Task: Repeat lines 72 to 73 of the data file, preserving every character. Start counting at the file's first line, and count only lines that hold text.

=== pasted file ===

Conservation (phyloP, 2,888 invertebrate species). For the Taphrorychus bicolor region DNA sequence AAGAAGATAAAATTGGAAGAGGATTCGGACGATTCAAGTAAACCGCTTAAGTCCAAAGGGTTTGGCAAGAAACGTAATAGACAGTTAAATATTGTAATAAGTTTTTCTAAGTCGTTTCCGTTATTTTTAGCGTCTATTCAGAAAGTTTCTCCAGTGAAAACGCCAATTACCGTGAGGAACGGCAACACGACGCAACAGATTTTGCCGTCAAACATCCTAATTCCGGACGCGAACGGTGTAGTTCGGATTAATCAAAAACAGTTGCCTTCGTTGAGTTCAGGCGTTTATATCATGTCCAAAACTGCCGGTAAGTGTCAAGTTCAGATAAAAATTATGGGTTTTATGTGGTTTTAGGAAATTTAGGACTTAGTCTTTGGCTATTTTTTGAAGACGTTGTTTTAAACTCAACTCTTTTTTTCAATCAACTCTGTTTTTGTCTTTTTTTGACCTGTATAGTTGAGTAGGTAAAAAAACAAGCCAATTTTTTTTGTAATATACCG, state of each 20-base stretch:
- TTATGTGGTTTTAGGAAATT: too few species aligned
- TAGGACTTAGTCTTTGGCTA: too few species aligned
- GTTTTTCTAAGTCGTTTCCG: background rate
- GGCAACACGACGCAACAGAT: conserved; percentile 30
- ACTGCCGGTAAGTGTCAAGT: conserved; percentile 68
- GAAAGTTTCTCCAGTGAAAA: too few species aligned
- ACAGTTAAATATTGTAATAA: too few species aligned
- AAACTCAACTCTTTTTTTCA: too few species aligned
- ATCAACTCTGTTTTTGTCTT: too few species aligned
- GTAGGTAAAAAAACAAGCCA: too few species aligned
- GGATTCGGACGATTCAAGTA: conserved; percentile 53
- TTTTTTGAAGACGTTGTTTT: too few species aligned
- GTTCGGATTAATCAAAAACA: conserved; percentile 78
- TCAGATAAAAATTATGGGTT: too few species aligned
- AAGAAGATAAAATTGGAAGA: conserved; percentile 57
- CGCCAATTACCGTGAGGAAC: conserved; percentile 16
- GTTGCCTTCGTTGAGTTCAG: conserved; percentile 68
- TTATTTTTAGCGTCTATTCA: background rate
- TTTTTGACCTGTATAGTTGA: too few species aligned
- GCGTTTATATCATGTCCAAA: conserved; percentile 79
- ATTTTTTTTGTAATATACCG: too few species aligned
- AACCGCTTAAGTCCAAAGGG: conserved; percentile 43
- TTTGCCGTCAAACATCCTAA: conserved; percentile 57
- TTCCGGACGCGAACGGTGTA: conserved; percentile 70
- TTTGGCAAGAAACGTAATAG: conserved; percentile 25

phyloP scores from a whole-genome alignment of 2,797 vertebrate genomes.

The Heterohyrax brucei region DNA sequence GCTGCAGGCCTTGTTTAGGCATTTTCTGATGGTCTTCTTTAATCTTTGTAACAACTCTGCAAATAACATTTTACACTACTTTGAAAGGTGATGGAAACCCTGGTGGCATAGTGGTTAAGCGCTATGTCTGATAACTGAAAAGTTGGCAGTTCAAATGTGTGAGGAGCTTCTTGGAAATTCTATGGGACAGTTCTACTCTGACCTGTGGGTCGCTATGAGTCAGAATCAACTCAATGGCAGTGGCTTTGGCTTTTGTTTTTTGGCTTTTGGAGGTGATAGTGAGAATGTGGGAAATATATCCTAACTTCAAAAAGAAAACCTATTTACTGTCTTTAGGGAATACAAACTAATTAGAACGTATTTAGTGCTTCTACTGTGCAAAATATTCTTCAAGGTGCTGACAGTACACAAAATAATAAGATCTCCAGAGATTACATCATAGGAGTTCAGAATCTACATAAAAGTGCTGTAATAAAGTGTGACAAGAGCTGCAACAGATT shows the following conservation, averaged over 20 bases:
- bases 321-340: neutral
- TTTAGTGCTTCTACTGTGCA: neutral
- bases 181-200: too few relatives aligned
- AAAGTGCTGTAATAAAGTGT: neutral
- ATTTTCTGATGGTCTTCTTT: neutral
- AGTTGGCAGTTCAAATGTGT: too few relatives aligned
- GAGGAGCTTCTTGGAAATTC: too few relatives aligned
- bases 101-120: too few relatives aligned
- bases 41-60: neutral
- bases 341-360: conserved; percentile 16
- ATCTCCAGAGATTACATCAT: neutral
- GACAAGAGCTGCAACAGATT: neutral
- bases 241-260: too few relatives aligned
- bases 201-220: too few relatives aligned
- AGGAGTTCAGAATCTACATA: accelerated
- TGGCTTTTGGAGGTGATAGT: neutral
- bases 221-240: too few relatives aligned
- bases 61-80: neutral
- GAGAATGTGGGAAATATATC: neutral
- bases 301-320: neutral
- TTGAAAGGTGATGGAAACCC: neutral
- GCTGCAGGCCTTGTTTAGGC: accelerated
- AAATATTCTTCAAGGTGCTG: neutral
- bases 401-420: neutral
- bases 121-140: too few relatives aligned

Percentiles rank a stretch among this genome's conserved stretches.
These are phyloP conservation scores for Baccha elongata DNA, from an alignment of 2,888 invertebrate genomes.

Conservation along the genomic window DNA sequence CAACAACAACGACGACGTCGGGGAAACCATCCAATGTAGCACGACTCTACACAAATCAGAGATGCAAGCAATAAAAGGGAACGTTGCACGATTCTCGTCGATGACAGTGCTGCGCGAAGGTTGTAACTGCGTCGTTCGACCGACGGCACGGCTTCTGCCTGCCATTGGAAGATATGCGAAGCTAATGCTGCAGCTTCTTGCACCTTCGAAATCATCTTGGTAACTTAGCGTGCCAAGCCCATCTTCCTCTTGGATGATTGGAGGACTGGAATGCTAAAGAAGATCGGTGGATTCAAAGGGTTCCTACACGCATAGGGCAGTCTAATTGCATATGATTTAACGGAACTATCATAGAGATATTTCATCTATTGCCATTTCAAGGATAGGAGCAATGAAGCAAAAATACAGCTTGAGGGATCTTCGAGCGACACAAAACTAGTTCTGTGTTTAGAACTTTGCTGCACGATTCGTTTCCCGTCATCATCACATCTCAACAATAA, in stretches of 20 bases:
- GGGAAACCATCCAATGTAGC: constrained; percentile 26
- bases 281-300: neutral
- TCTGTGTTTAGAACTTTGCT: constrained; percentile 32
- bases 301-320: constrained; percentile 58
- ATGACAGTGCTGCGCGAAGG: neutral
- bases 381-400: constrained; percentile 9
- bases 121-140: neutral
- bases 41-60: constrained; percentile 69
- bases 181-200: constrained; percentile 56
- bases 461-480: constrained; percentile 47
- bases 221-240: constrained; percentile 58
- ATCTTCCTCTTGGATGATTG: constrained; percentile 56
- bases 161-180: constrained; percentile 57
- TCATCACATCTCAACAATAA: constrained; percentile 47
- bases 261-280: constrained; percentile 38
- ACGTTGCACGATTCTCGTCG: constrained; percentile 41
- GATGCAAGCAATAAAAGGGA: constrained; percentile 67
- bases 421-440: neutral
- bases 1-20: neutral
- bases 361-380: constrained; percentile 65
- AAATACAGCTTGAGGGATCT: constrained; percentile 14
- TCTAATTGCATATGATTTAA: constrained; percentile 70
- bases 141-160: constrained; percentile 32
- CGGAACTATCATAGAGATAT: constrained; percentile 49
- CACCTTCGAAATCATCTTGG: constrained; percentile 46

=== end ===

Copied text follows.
- ACGTTGCACGATTCTCGTCG: constrained; percentile 41
- GATGCAAGCAATAAAAGGGA: constrained; percentile 67